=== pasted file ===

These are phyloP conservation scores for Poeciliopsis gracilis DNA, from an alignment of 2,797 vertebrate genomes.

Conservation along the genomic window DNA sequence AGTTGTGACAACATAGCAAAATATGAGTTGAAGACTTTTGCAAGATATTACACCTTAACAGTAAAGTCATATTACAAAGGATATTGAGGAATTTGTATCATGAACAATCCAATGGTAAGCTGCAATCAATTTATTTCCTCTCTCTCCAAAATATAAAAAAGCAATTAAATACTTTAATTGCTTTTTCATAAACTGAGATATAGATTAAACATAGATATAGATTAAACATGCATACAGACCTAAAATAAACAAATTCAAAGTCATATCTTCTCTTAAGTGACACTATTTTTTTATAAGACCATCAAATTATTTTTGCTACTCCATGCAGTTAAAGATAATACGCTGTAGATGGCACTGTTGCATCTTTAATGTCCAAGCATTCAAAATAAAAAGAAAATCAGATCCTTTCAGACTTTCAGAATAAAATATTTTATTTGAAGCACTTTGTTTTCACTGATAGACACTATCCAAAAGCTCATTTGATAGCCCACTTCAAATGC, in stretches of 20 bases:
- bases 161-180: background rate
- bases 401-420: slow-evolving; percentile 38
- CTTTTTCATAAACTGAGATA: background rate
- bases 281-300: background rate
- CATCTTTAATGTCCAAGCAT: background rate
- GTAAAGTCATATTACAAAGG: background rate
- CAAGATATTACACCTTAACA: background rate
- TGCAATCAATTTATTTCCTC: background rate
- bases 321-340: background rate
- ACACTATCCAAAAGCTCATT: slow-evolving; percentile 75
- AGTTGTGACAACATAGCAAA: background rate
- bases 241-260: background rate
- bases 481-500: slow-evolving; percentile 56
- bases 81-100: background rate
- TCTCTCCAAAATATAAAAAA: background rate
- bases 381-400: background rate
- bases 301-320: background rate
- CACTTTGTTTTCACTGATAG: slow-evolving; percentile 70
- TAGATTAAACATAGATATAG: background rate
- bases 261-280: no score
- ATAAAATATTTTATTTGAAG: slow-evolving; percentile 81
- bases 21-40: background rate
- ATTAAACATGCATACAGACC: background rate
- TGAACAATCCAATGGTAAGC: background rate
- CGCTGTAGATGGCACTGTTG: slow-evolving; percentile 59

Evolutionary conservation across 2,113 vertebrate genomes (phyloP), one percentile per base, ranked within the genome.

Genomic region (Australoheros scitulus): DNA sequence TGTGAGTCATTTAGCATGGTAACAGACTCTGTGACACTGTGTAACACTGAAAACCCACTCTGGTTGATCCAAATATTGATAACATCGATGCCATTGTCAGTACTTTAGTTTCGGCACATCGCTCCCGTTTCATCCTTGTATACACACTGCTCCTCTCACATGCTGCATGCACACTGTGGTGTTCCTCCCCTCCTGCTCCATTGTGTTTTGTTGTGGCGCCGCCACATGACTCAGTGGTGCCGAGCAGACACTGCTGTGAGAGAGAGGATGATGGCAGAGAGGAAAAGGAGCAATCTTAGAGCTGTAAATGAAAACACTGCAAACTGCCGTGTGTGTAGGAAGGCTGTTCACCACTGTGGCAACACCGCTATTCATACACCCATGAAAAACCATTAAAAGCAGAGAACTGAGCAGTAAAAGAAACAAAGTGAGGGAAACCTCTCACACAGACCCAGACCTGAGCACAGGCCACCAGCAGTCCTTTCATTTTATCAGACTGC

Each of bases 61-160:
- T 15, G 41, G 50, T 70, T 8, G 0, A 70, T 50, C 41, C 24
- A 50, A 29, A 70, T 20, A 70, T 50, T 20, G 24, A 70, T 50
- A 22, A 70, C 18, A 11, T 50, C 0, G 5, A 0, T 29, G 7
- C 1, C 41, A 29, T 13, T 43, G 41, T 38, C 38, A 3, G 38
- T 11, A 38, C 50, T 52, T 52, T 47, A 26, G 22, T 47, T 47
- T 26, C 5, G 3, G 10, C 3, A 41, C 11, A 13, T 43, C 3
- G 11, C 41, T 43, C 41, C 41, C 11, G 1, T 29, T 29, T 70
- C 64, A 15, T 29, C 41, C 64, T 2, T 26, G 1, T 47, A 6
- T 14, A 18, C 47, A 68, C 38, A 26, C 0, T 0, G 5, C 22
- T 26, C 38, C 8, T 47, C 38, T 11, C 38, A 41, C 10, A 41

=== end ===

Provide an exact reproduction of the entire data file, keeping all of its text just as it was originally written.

These are phyloP conservation scores for Poeciliopsis gracilis DNA, from an alignment of 2,797 vertebrate genomes.

Conservation along the genomic window DNA sequence AGTTGTGACAACATAGCAAAATATGAGTTGAAGACTTTTGCAAGATATTACACCTTAACAGTAAAGTCATATTACAAAGGATATTGAGGAATTTGTATCATGAACAATCCAATGGTAAGCTGCAATCAATTTATTTCCTCTCTCTCCAAAATATAAAAAAGCAATTAAATACTTTAATTGCTTTTTCATAAACTGAGATATAGATTAAACATAGATATAGATTAAACATGCATACAGACCTAAAATAAACAAATTCAAAGTCATATCTTCTCTTAAGTGACACTATTTTTTTATAAGACCATCAAATTATTTTTGCTACTCCATGCAGTTAAAGATAATACGCTGTAGATGGCACTGTTGCATCTTTAATGTCCAAGCATTCAAAATAAAAAGAAAATCAGATCCTTTCAGACTTTCAGAATAAAATATTTTATTTGAAGCACTTTGTTTTCACTGATAGACACTATCCAAAAGCTCATTTGATAGCCCACTTCAAATGC, in stretches of 20 bases:
- bases 161-180: background rate
- bases 401-420: slow-evolving; percentile 38
- CTTTTTCATAAACTGAGATA: background rate
- bases 281-300: background rate
- CATCTTTAATGTCCAAGCAT: background rate
- GTAAAGTCATATTACAAAGG: background rate
- CAAGATATTACACCTTAACA: background rate
- TGCAATCAATTTATTTCCTC: background rate
- bases 321-340: background rate
- ACACTATCCAAAAGCTCATT: slow-evolving; percentile 75
- AGTTGTGACAACATAGCAAA: background rate
- bases 241-260: background rate
- bases 481-500: slow-evolving; percentile 56
- bases 81-100: background rate
- TCTCTCCAAAATATAAAAAA: background rate
- bases 381-400: background rate
- bases 301-320: background rate
- CACTTTGTTTTCACTGATAG: slow-evolving; percentile 70
- TAGATTAAACATAGATATAG: background rate
- bases 261-280: no score
- ATAAAATATTTTATTTGAAG: slow-evolving; percentile 81
- bases 21-40: background rate
- ATTAAACATGCATACAGACC: background rate
- TGAACAATCCAATGGTAAGC: background rate
- CGCTGTAGATGGCACTGTTG: slow-evolving; percentile 59

Evolutionary conservation across 2,113 vertebrate genomes (phyloP), one percentile per base, ranked within the genome.

Genomic region (Australoheros scitulus): DNA sequence TGTGAGTCATTTAGCATGGTAACAGACTCTGTGACACTGTGTAACACTGAAAACCCACTCTGGTTGATCCAAATATTGATAACATCGATGCCATTGTCAGTACTTTAGTTTCGGCACATCGCTCCCGTTTCATCCTTGTATACACACTGCTCCTCTCACATGCTGCATGCACACTGTGGTGTTCCTCCCCTCCTGCTCCATTGTGTTTTGTTGTGGCGCCGCCACATGACTCAGTGGTGCCGAGCAGACACTGCTGTGAGAGAGAGGATGATGGCAGAGAGGAAAAGGAGCAATCTTAGAGCTGTAAATGAAAACACTGCAAACTGCCGTGTGTGTAGGAAGGCTGTTCACCACTGTGGCAACACCGCTATTCATACACCCATGAAAAACCATTAAAAGCAGAGAACTGAGCAGTAAAAGAAACAAAGTGAGGGAAACCTCTCACACAGACCCAGACCTGAGCACAGGCCACCAGCAGTCCTTTCATTTTATCAGACTGC

Each of bases 61-160:
- T 15, G 41, G 50, T 70, T 8, G 0, A 70, T 50, C 41, C 24
- A 50, A 29, A 70, T 20, A 70, T 50, T 20, G 24, A 70, T 50
- A 22, A 70, C 18, A 11, T 50, C 0, G 5, A 0, T 29, G 7
- C 1, C 41, A 29, T 13, T 43, G 41, T 38, C 38, A 3, G 38
- T 11, A 38, C 50, T 52, T 52, T 47, A 26, G 22, T 47, T 47
- T 26, C 5, G 3, G 10, C 3, A 41, C 11, A 13, T 43, C 3
- G 11, C 41, T 43, C 41, C 41, C 11, G 1, T 29, T 29, T 70
- C 64, A 15, T 29, C 41, C 64, T 2, T 26, G 1, T 47, A 6
- T 14, A 18, C 47, A 68, C 38, A 26, C 0, T 0, G 5, C 22
- T 26, C 38, C 8, T 47, C 38, T 11, C 38, A 41, C 10, A 41